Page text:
One excuse I often hear for Lufia 2's lack of energy is that all the challenge is in the Ancient Cave. The Ancient Cave could almost be a game unto itself. You enter with no weapons, armor, items, or spells, and your characters are all at level 1. You can only use what you find in treasure chests and win from enemies to try to reach the 99th floor. I thought that I wouldn't review Lufia 2 until I finished the Ancient Cave, but I stopped, for several reasons. First and foremost was that the Ancient Cave became too repetitive after about 10 botched attempts. Each time, I'd make it to somewhere between Level 20 and 30, and the enemies there would far outclass me, bringing my trek to an end. The second reason is that I've already played the wonderful Azure Dreams for both Game Boy Color and Sony Playstation, which is a similar kind of game to the Ancient Cave, but it is a lot more fun and a lot more rewarding. The final reason is a matter of principle: An optional sidequest should never replace the challenge of the main game.

FUN: 6.5/10
You could argue that some of my points may also be true of Lufia 1. There were many events in Lufia 1 that didn't relate directly to the main plot. But at least the characters in that game (especially Lufia, herself) showed a genuine concern and curiosity about what was going on around them. The characters in Lufia 2, aside from being generally uninteresting, are begrudgingly dragged from one situation to the next, as if each quest was just a nuisance keeping them from greater goals. Lufia 2 simply has to kill about 30 hours until it can recreate that famous scene at the beginning of Lufia 1.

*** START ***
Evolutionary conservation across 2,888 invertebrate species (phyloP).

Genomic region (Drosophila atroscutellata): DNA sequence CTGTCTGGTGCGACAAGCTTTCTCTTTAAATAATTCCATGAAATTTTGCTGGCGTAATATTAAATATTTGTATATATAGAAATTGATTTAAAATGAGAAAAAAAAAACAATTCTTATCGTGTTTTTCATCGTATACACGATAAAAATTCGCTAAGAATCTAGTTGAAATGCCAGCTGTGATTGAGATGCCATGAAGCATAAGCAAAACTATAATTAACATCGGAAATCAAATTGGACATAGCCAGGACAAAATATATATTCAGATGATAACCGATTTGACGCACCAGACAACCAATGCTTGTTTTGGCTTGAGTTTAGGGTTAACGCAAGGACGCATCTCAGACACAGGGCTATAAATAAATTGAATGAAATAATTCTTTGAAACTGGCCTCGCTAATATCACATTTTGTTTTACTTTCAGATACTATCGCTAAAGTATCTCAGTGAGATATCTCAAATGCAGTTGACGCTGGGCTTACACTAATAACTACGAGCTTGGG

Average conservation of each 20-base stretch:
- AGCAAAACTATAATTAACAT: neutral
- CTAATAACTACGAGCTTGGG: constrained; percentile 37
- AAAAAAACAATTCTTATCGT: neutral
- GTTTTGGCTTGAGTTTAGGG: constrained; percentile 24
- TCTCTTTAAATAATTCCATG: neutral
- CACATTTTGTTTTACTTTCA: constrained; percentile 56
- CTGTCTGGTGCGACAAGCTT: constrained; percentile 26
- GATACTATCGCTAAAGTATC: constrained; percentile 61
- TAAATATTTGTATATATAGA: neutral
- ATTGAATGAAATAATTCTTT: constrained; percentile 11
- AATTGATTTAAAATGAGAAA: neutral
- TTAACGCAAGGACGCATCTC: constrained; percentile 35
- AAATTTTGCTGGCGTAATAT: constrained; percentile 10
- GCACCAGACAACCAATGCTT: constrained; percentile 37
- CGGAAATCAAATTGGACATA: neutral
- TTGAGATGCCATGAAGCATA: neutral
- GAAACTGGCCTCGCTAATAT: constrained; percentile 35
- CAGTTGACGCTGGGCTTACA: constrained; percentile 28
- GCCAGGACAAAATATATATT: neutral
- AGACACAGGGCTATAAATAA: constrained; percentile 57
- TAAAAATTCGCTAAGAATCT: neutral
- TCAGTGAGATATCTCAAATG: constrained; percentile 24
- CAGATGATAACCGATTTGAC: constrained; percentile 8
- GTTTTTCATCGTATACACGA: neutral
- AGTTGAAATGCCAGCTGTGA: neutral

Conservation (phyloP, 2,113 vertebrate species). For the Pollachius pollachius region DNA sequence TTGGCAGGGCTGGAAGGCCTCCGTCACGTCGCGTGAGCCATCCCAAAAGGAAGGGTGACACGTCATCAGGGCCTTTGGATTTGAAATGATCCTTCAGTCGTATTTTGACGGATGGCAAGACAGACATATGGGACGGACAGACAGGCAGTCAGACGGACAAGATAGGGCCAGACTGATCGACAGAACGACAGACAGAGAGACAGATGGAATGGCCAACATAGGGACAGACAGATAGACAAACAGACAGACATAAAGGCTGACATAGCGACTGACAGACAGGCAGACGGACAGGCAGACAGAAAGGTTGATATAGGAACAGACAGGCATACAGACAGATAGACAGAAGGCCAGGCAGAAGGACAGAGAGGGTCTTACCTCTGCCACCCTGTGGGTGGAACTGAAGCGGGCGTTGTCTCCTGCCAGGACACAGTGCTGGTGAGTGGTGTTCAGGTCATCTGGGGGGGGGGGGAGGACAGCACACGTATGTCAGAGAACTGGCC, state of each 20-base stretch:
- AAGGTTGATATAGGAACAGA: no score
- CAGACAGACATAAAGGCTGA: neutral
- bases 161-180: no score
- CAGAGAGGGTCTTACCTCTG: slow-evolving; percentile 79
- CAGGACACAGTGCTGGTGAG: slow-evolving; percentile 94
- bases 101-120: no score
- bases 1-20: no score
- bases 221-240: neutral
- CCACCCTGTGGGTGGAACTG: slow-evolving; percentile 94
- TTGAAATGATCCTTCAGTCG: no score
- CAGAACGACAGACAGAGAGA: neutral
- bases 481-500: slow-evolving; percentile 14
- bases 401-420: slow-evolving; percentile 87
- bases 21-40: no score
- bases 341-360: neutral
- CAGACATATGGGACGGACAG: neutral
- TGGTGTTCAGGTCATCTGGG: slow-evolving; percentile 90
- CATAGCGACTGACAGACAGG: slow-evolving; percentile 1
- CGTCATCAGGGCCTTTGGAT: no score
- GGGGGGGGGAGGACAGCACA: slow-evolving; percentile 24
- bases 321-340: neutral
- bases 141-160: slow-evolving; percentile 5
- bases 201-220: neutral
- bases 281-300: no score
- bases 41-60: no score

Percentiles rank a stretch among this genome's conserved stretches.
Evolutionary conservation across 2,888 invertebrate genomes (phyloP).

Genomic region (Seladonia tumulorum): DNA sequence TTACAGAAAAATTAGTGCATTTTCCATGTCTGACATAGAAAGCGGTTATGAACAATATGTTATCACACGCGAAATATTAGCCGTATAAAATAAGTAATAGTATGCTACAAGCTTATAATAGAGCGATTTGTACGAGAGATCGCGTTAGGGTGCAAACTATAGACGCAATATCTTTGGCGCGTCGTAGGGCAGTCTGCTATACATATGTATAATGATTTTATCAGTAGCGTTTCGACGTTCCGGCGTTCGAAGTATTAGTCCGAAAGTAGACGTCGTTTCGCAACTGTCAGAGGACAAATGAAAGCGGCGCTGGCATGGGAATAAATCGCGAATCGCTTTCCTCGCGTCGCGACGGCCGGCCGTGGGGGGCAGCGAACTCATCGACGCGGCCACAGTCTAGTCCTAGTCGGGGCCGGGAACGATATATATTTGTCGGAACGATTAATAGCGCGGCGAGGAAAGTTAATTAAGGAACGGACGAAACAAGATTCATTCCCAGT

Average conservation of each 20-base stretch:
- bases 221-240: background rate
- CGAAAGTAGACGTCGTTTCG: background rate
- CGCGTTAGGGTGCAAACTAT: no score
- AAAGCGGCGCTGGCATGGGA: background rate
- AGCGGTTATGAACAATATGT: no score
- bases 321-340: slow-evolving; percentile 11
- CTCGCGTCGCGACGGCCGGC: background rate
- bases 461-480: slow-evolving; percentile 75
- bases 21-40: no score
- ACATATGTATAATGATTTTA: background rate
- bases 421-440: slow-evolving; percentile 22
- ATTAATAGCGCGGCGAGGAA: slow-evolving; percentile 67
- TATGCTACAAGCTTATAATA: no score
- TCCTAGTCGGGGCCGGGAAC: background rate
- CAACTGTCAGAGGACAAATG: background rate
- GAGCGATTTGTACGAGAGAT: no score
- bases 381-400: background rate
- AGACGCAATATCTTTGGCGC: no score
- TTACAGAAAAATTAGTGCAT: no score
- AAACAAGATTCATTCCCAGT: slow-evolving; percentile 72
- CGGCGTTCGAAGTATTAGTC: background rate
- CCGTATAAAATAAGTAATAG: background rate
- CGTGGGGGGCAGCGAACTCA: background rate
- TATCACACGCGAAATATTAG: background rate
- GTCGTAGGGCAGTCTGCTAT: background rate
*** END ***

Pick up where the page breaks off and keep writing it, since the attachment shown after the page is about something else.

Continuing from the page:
Perhaps what's even more sad is that there was potential for something better. Near the end we learn of a militaristic kingdom that is bent on conquering the world. (Why didn't we know about this 20 hours sooner?) What if this kingdom had been more of an entity in the plot? Perhaps Maxim and his party could have been fighting against this kingdom in the first half of the game, only to be informed of the bigger threat from the Sinistrals later on. Imagine what interesting developments there could've been. Would they have to work together to defeat the Sinistrals? Or would the "evil" kingdom try to use the Sinistrals for its own benefit? What if two of your four heroes had come from one kingdom, and the other two from the evil kingdom? Taito had good ideas right under their noses, but they dropped the ball. (No points for guessing that once the quest is complete, that kingdom is as easily and quickly forgotten as everything else.)

As for problems that involve actual gameplay, I would've really liked some more challenging bosses. Unusual boss fights (even random battles) that require unorthodox tactics to win would've been so welcome. As it stands, most battles in this game are mindless and far too easy. Use your strongest attacks, heal when necessary, and be leveled up enough. I can't believe I actually miss Lufia 1's quirk of ineffective attacks, but I do, because at least it forced me to pay attention to what I was doing. I'm just glad Lufia 2 was made in the cartridge-era of games so that everything happens very quickly, otherwise choosing the "fight" command over and over without it even being necessary to move the cursor around to select a target would've gotten boring really fast. And I don't think I've ever encountered an easier final boss fight. The collective final area is one of the most rushed things I have ever seen in a game. It consists of three towers that are nearly identical and a dungeon with absolutely no puzzles or enemies besides four easy bosses. (Not to mention that from the end of the third tower to the end of the entire game, there is no way to back out or save.)